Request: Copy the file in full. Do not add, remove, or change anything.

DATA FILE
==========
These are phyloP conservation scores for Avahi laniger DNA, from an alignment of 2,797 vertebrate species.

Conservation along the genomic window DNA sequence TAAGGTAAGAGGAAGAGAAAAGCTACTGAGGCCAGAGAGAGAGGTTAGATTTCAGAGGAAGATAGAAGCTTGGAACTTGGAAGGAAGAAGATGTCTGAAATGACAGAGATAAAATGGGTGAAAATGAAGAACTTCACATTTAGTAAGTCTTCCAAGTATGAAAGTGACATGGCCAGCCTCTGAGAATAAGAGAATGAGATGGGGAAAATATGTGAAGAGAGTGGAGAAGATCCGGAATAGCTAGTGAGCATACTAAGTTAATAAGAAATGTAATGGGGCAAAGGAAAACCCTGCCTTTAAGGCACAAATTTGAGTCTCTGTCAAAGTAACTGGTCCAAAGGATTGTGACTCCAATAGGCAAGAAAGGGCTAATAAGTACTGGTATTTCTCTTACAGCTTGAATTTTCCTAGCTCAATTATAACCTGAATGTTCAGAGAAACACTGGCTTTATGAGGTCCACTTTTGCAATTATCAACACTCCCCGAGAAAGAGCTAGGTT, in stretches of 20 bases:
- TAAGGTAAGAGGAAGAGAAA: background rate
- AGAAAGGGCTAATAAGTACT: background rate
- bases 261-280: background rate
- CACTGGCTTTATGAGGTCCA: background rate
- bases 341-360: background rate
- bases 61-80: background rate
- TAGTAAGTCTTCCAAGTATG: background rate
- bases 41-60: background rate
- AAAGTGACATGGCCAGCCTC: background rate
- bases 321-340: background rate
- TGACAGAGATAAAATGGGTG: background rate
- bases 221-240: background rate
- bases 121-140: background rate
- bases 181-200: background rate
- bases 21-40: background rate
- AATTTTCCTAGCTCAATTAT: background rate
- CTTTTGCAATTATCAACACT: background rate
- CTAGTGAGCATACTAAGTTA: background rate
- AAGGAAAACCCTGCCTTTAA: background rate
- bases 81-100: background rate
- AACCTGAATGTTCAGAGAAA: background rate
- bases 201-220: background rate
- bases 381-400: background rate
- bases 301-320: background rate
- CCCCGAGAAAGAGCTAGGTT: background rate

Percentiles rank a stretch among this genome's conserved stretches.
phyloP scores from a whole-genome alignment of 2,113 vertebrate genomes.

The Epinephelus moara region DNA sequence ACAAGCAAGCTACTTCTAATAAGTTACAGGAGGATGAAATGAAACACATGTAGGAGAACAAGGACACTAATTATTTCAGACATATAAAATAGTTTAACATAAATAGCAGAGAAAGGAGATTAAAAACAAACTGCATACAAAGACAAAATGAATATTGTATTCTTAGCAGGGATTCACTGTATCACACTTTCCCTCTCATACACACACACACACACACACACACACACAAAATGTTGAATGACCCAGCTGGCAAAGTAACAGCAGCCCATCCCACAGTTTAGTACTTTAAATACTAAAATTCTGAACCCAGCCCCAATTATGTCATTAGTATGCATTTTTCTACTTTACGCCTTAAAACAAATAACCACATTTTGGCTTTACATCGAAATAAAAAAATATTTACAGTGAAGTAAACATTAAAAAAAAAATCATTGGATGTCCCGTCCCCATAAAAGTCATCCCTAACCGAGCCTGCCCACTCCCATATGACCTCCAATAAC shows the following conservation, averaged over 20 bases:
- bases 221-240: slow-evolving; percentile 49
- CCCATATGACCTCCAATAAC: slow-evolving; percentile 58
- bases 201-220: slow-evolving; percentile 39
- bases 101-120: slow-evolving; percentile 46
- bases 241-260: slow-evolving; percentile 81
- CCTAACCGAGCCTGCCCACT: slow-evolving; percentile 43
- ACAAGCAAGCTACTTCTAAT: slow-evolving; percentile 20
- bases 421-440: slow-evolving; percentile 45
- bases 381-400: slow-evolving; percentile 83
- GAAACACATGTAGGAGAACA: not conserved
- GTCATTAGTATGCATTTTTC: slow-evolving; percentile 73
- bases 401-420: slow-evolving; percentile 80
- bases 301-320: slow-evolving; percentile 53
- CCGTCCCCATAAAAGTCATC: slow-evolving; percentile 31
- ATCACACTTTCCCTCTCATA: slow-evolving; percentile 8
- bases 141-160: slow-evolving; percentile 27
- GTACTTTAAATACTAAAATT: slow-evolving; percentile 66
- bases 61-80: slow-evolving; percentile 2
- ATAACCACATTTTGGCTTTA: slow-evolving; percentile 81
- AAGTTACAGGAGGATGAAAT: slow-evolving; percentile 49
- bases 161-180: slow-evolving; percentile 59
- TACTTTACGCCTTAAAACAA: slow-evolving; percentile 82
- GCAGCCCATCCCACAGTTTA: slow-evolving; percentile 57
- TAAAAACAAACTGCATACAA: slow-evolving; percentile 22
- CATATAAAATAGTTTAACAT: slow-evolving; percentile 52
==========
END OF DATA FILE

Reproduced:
These are phyloP conservation scores for Avahi laniger DNA, from an alignment of 2,797 vertebrate species.

Conservation along the genomic window DNA sequence TAAGGTAAGAGGAAGAGAAAAGCTACTGAGGCCAGAGAGAGAGGTTAGATTTCAGAGGAAGATAGAAGCTTGGAACTTGGAAGGAAGAAGATGTCTGAAATGACAGAGATAAAATGGGTGAAAATGAAGAACTTCACATTTAGTAAGTCTTCCAAGTATGAAAGTGACATGGCCAGCCTCTGAGAATAAGAGAATGAGATGGGGAAAATATGTGAAGAGAGTGGAGAAGATCCGGAATAGCTAGTGAGCATACTAAGTTAATAAGAAATGTAATGGGGCAAAGGAAAACCCTGCCTTTAAGGCACAAATTTGAGTCTCTGTCAAAGTAACTGGTCCAAAGGATTGTGACTCCAATAGGCAAGAAAGGGCTAATAAGTACTGGTATTTCTCTTACAGCTTGAATTTTCCTAGCTCAATTATAACCTGAATGTTCAGAGAAACACTGGCTTTATGAGGTCCACTTTTGCAATTATCAACACTCCCCGAGAAAGAGCTAGGTT, in stretches of 20 bases:
- TAAGGTAAGAGGAAGAGAAA: background rate
- AGAAAGGGCTAATAAGTACT: background rate
- bases 261-280: background rate
- CACTGGCTTTATGAGGTCCA: background rate
- bases 341-360: background rate
- bases 61-80: background rate
- TAGTAAGTCTTCCAAGTATG: background rate
- bases 41-60: background rate
- AAAGTGACATGGCCAGCCTC: background rate
- bases 321-340: background rate
- TGACAGAGATAAAATGGGTG: background rate
- bases 221-240: background rate
- bases 121-140: background rate
- bases 181-200: background rate
- bases 21-40: background rate
- AATTTTCCTAGCTCAATTAT: background rate
- CTTTTGCAATTATCAACACT: background rate
- CTAGTGAGCATACTAAGTTA: background rate
- AAGGAAAACCCTGCCTTTAA: background rate
- bases 81-100: background rate
- AACCTGAATGTTCAGAGAAA: background rate
- bases 201-220: background rate
- bases 381-400: background rate
- bases 301-320: background rate
- CCCCGAGAAAGAGCTAGGTT: background rate

Percentiles rank a stretch among this genome's conserved stretches.
phyloP scores from a whole-genome alignment of 2,113 vertebrate genomes.

The Epinephelus moara region DNA sequence ACAAGCAAGCTACTTCTAATAAGTTACAGGAGGATGAAATGAAACACATGTAGGAGAACAAGGACACTAATTATTTCAGACATATAAAATAGTTTAACATAAATAGCAGAGAAAGGAGATTAAAAACAAACTGCATACAAAGACAAAATGAATATTGTATTCTTAGCAGGGATTCACTGTATCACACTTTCCCTCTCATACACACACACACACACACACACACACACAAAATGTTGAATGACCCAGCTGGCAAAGTAACAGCAGCCCATCCCACAGTTTAGTACTTTAAATACTAAAATTCTGAACCCAGCCCCAATTATGTCATTAGTATGCATTTTTCTACTTTACGCCTTAAAACAAATAACCACATTTTGGCTTTACATCGAAATAAAAAAATATTTACAGTGAAGTAAACATTAAAAAAAAAATCATTGGATGTCCCGTCCCCATAAAAGTCATCCCTAACCGAGCCTGCCCACTCCCATATGACCTCCAATAAC shows the following conservation, averaged over 20 bases:
- bases 221-240: slow-evolving; percentile 49
- CCCATATGACCTCCAATAAC: slow-evolving; percentile 58
- bases 201-220: slow-evolving; percentile 39
- bases 101-120: slow-evolving; percentile 46
- bases 241-260: slow-evolving; percentile 81
- CCTAACCGAGCCTGCCCACT: slow-evolving; percentile 43
- ACAAGCAAGCTACTTCTAAT: slow-evolving; percentile 20
- bases 421-440: slow-evolving; percentile 45
- bases 381-400: slow-evolving; percentile 83
- GAAACACATGTAGGAGAACA: not conserved
- GTCATTAGTATGCATTTTTC: slow-evolving; percentile 73
- bases 401-420: slow-evolving; percentile 80
- bases 301-320: slow-evolving; percentile 53
- CCGTCCCCATAAAAGTCATC: slow-evolving; percentile 31
- ATCACACTTTCCCTCTCATA: slow-evolving; percentile 8
- bases 141-160: slow-evolving; percentile 27
- GTACTTTAAATACTAAAATT: slow-evolving; percentile 66
- bases 61-80: slow-evolving; percentile 2
- ATAACCACATTTTGGCTTTA: slow-evolving; percentile 81
- AAGTTACAGGAGGATGAAAT: slow-evolving; percentile 49
- bases 161-180: slow-evolving; percentile 59
- TACTTTACGCCTTAAAACAA: slow-evolving; percentile 82
- GCAGCCCATCCCACAGTTTA: slow-evolving; percentile 57
- TAAAAACAAACTGCATACAA: slow-evolving; percentile 22
- CATATAAAATAGTTTAACAT: slow-evolving; percentile 52